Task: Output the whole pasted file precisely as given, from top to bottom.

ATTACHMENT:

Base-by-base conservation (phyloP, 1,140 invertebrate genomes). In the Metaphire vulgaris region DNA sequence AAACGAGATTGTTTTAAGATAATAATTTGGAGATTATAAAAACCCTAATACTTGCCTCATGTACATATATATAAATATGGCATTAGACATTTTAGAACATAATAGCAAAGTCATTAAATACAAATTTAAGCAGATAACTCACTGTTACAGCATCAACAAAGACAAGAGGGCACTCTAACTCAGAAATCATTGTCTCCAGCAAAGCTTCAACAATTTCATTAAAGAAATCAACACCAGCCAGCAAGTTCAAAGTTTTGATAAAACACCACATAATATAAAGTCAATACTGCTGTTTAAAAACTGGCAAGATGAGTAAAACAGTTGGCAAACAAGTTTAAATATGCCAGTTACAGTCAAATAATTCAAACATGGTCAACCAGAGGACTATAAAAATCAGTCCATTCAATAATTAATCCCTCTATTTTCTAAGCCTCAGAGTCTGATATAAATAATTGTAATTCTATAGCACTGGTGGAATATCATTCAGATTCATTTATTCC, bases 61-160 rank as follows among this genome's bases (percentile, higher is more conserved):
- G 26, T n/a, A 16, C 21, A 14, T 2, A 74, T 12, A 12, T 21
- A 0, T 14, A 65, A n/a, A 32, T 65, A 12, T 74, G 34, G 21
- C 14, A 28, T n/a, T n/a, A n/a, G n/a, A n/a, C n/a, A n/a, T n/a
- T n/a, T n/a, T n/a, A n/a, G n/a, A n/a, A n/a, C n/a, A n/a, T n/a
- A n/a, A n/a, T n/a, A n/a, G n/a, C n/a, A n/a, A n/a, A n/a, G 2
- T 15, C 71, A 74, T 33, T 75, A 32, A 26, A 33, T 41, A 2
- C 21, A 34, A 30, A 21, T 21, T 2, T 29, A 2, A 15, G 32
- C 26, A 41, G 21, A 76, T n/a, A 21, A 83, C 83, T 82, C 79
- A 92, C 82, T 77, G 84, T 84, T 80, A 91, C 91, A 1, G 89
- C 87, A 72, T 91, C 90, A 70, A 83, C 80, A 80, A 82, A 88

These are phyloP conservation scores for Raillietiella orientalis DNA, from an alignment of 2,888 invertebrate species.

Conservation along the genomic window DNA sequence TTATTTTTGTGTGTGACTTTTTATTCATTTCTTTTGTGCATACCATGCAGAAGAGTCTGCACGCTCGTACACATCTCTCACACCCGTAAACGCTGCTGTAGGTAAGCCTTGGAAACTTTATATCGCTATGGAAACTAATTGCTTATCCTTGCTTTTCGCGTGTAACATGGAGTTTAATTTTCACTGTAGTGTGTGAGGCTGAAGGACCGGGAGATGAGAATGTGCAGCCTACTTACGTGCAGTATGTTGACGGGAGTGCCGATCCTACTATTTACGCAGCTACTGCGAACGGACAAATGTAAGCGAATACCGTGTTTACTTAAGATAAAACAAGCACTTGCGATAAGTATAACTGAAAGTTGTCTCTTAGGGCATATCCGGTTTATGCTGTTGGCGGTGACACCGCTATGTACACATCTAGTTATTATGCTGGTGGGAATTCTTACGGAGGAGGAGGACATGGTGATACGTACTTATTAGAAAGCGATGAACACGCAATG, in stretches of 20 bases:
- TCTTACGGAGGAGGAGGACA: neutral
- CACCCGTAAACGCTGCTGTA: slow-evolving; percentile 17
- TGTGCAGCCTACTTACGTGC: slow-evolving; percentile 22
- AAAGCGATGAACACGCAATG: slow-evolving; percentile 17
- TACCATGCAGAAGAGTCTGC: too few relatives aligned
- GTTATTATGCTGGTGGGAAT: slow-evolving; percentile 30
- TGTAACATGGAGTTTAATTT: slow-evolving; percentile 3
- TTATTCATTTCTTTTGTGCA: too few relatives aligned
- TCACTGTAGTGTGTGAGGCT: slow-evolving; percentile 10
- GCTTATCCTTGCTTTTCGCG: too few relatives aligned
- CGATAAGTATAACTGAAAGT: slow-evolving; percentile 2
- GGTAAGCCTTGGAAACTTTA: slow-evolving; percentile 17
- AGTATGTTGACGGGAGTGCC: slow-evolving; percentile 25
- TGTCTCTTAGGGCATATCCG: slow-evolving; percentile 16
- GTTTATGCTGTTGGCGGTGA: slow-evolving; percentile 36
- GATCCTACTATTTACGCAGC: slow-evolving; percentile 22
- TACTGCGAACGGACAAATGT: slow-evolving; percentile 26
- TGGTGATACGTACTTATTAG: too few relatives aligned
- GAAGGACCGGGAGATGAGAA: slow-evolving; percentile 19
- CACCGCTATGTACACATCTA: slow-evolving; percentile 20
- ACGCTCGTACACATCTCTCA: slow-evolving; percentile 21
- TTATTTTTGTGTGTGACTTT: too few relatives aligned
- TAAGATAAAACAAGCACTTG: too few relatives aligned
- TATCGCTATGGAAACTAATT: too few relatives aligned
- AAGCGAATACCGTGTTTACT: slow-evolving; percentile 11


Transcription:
Base-by-base conservation (phyloP, 1,140 invertebrate genomes). In the Metaphire vulgaris region DNA sequence AAACGAGATTGTTTTAAGATAATAATTTGGAGATTATAAAAACCCTAATACTTGCCTCATGTACATATATATAAATATGGCATTAGACATTTTAGAACATAATAGCAAAGTCATTAAATACAAATTTAAGCAGATAACTCACTGTTACAGCATCAACAAAGACAAGAGGGCACTCTAACTCAGAAATCATTGTCTCCAGCAAAGCTTCAACAATTTCATTAAAGAAATCAACACCAGCCAGCAAGTTCAAAGTTTTGATAAAACACCACATAATATAAAGTCAATACTGCTGTTTAAAAACTGGCAAGATGAGTAAAACAGTTGGCAAACAAGTTTAAATATGCCAGTTACAGTCAAATAATTCAAACATGGTCAACCAGAGGACTATAAAAATCAGTCCATTCAATAATTAATCCCTCTATTTTCTAAGCCTCAGAGTCTGATATAAATAATTGTAATTCTATAGCACTGGTGGAATATCATTCAGATTCATTTATTCC, bases 61-160 rank as follows among this genome's bases (percentile, higher is more conserved):
- G 26, T n/a, A 16, C 21, A 14, T 2, A 74, T 12, A 12, T 21
- A 0, T 14, A 65, A n/a, A 32, T 65, A 12, T 74, G 34, G 21
- C 14, A 28, T n/a, T n/a, A n/a, G n/a, A n/a, C n/a, A n/a, T n/a
- T n/a, T n/a, T n/a, A n/a, G n/a, A n/a, A n/a, C n/a, A n/a, T n/a
- A n/a, A n/a, T n/a, A n/a, G n/a, C n/a, A n/a, A n/a, A n/a, G 2
- T 15, C 71, A 74, T 33, T 75, A 32, A 26, A 33, T 41, A 2
- C 21, A 34, A 30, A 21, T 21, T 2, T 29, A 2, A 15, G 32
- C 26, A 41, G 21, A 76, T n/a, A 21, A 83, C 83, T 82, C 79
- A 92, C 82, T 77, G 84, T 84, T 80, A 91, C 91, A 1, G 89
- C 87, A 72, T 91, C 90, A 70, A 83, C 80, A 80, A 82, A 88

These are phyloP conservation scores for Raillietiella orientalis DNA, from an alignment of 2,888 invertebrate species.

Conservation along the genomic window DNA sequence TTATTTTTGTGTGTGACTTTTTATTCATTTCTTTTGTGCATACCATGCAGAAGAGTCTGCACGCTCGTACACATCTCTCACACCCGTAAACGCTGCTGTAGGTAAGCCTTGGAAACTTTATATCGCTATGGAAACTAATTGCTTATCCTTGCTTTTCGCGTGTAACATGGAGTTTAATTTTCACTGTAGTGTGTGAGGCTGAAGGACCGGGAGATGAGAATGTGCAGCCTACTTACGTGCAGTATGTTGACGGGAGTGCCGATCCTACTATTTACGCAGCTACTGCGAACGGACAAATGTAAGCGAATACCGTGTTTACTTAAGATAAAACAAGCACTTGCGATAAGTATAACTGAAAGTTGTCTCTTAGGGCATATCCGGTTTATGCTGTTGGCGGTGACACCGCTATGTACACATCTAGTTATTATGCTGGTGGGAATTCTTACGGAGGAGGAGGACATGGTGATACGTACTTATTAGAAAGCGATGAACACGCAATG, in stretches of 20 bases:
- TCTTACGGAGGAGGAGGACA: neutral
- CACCCGTAAACGCTGCTGTA: slow-evolving; percentile 17
- TGTGCAGCCTACTTACGTGC: slow-evolving; percentile 22
- AAAGCGATGAACACGCAATG: slow-evolving; percentile 17
- TACCATGCAGAAGAGTCTGC: too few relatives aligned
- GTTATTATGCTGGTGGGAAT: slow-evolving; percentile 30
- TGTAACATGGAGTTTAATTT: slow-evolving; percentile 3
- TTATTCATTTCTTTTGTGCA: too few relatives aligned
- TCACTGTAGTGTGTGAGGCT: slow-evolving; percentile 10
- GCTTATCCTTGCTTTTCGCG: too few relatives aligned
- CGATAAGTATAACTGAAAGT: slow-evolving; percentile 2
- GGTAAGCCTTGGAAACTTTA: slow-evolving; percentile 17
- AGTATGTTGACGGGAGTGCC: slow-evolving; percentile 25
- TGTCTCTTAGGGCATATCCG: slow-evolving; percentile 16
- GTTTATGCTGTTGGCGGTGA: slow-evolving; percentile 36
- GATCCTACTATTTACGCAGC: slow-evolving; percentile 22
- TACTGCGAACGGACAAATGT: slow-evolving; percentile 26
- TGGTGATACGTACTTATTAG: too few relatives aligned
- GAAGGACCGGGAGATGAGAA: slow-evolving; percentile 19
- CACCGCTATGTACACATCTA: slow-evolving; percentile 20
- ACGCTCGTACACATCTCTCA: slow-evolving; percentile 21
- TTATTTTTGTGTGTGACTTT: too few relatives aligned
- TAAGATAAAACAAGCACTTG: too few relatives aligned
- TATCGCTATGGAAACTAATT: too few relatives aligned
- AAGCGAATACCGTGTTTACT: slow-evolving; percentile 11